A. The Magistrate Judge Did Not Reweigh the Evidence

         Defendant first argues that in recommending an immediate award of benefits on remand, the Magistrate Judge reweighed the evidence and made findings of fact, which are tasks that Congress delegated to the Commissioner. Doc. 32 at 2. Specifically, Defendant contends that the Magistrate Judge engaged in improper reweighing of the evidence to conclude that “when the treating physician opinion evidence is properly evaluated and weighed, there is no reasonable probability that Mr. Rodriguez would be denied benefits.” Id. at 4. Defendant cites Miller v. Chater, 99 F.3d 972, 978 (10th Cir. 1996), for the proposition that the Court should have declined to reweigh the evidence and instead allow the “agency to act in its congressionally-delegated role to weigh the conflicting evidence and make findings of fact.”[4] Id. at 4.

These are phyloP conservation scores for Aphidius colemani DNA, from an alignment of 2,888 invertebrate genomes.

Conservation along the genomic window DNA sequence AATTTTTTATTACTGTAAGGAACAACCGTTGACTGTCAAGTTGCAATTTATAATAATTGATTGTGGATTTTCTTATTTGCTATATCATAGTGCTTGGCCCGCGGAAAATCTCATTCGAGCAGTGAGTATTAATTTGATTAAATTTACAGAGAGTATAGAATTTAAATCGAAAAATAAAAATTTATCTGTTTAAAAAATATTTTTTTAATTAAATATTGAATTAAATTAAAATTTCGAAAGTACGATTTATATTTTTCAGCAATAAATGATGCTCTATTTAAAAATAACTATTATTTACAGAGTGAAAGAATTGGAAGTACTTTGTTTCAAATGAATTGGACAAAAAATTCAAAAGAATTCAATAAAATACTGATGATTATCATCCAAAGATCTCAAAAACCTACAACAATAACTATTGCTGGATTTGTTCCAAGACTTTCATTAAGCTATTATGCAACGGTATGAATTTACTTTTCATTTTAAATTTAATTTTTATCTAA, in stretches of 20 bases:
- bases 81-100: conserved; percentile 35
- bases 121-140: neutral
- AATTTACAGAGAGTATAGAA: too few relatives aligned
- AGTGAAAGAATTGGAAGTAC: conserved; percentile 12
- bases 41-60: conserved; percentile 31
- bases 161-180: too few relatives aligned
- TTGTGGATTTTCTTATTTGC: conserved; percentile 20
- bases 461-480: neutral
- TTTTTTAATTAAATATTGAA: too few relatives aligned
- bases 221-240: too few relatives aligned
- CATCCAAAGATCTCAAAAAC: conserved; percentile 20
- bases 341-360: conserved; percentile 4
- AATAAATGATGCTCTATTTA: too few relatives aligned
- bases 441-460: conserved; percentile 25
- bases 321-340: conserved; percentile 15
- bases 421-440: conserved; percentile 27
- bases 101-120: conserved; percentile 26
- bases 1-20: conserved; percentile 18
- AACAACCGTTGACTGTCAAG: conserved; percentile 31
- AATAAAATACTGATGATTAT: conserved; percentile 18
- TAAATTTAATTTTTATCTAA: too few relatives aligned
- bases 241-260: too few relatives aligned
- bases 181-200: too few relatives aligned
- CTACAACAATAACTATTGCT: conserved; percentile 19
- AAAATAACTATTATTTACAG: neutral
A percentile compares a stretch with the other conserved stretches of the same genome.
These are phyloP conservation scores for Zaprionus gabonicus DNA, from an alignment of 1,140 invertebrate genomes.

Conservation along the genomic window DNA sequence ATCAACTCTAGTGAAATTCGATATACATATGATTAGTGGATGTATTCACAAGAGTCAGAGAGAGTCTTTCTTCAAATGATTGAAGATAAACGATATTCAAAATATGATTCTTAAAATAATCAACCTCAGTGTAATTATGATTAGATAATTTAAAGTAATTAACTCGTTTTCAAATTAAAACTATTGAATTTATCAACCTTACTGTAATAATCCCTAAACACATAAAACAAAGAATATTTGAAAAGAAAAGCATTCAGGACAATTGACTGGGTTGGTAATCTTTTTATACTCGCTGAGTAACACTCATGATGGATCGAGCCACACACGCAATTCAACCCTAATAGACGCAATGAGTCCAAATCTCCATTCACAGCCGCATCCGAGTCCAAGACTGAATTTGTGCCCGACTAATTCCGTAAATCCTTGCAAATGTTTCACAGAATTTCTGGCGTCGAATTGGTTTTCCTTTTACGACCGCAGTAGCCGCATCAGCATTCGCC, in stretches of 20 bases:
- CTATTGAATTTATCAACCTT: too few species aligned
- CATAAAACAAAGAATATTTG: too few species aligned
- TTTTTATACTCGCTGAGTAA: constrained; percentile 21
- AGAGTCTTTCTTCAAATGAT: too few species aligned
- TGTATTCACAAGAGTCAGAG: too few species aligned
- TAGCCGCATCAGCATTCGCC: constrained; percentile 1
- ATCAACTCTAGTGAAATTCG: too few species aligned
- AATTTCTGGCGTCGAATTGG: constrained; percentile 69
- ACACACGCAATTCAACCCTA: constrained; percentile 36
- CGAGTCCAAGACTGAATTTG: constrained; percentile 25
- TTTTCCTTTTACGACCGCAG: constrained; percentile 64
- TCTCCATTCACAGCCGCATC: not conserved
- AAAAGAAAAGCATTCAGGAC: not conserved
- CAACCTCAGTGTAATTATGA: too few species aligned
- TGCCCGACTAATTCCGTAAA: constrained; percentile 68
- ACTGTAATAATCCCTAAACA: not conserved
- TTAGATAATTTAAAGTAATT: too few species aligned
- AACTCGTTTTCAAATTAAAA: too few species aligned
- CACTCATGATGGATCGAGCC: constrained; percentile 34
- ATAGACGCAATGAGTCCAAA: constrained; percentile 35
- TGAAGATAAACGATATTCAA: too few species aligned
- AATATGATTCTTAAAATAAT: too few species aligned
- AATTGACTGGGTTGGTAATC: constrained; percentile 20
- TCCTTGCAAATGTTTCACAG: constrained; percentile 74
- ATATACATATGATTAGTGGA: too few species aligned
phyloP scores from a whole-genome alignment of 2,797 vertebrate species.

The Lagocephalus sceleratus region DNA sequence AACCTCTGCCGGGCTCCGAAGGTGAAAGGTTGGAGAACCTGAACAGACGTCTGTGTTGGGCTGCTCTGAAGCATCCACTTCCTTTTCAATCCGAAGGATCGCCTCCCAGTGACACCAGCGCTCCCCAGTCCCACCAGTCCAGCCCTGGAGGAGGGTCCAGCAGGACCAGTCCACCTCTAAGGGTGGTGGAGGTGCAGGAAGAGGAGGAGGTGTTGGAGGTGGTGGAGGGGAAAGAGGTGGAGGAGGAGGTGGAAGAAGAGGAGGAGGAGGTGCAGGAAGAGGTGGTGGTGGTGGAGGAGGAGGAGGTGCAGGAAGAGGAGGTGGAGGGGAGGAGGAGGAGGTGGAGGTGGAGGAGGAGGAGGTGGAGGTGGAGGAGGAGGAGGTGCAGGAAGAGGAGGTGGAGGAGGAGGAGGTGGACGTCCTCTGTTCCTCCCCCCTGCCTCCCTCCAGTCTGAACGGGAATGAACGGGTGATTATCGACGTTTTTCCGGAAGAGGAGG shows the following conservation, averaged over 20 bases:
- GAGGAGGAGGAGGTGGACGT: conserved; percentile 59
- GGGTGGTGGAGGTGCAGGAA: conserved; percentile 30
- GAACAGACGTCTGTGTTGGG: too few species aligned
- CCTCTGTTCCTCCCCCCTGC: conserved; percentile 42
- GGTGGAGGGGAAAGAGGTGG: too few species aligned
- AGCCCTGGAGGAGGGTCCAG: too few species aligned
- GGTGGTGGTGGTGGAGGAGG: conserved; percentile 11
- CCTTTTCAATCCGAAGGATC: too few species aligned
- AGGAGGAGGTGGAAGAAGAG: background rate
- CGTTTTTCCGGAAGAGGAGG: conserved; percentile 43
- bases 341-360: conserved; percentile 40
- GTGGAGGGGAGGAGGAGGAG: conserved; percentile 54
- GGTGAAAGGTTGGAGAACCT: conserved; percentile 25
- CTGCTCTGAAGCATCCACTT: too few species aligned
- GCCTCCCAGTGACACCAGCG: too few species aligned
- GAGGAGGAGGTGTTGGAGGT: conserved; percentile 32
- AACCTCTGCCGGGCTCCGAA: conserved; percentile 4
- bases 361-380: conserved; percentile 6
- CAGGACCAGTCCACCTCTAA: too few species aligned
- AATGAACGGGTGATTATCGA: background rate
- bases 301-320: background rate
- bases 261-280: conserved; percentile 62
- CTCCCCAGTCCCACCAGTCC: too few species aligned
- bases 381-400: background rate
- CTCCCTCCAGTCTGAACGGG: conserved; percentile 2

Under Tenth Circuit law, a reviewing court should not reweigh evidence but rather should review the ALJ's decision for the sole purpose of determining whether the ALJ applied the correct legal standards and whether the ALJ's factual findings are supported by substantial evidence in the record. Branum v. Barnhart,385 F.3d 1268, 1270 (10th Cir. 2004). Id. While it is not the reviewing court's job to reweigh the evidence, the reviewing court nonetheless has a duty to meticulously examine the record and make its determination on the record as a whole. Broadbent v. Harris, 698 F.2d 407, 414 (10th Cir. 1983). Reweighing evidence occurs when the reviewing court chooses to substitute its judgment for that of the agency to reach a different conclusion where the ALJ applied the correct legal standards and the ALJ's determination was supported by substantial evidence. See, e.g., Flaherty v. Astrue, 515 F.3d 1067, 1071 (10th Cir. 2007) (declining to reweigh evidence where claimant asked court to consider effects of her fibromyalgia in combination with her other impairments, but where record reflected that ALJ adequately considered claimant's impairments in combination); White v. Barnhart, 298 F.3d 903, 907-08 (10th Cir. 2001) (finding that had Court been factfinder it may have reached a different conclusion, but that ALJ had articulated adequate reasons for disregarding opinion evidence that were supported by substantial evidence, and to disregard ALJ's decision would be to reweigh evidence); Hamilton v. Sec'y of Health & Human Servs., 961 F.2d 1495, 1500 (10th Cir. 1992) (finding that claimant's arguments that strength of evidence favored disability improperly asked court to reweigh evidence where ALJ's determination was supported by substantial evidence); Lee v. Berryhill, 669 Fed.Appx. 589, 591-92 (10th Cir. 2017) (unpublished) (declining to reweigh evidence where claimant pointed to evidence demonstrating that she needed additional breaks to attend to her insulin pump, but where substantial ...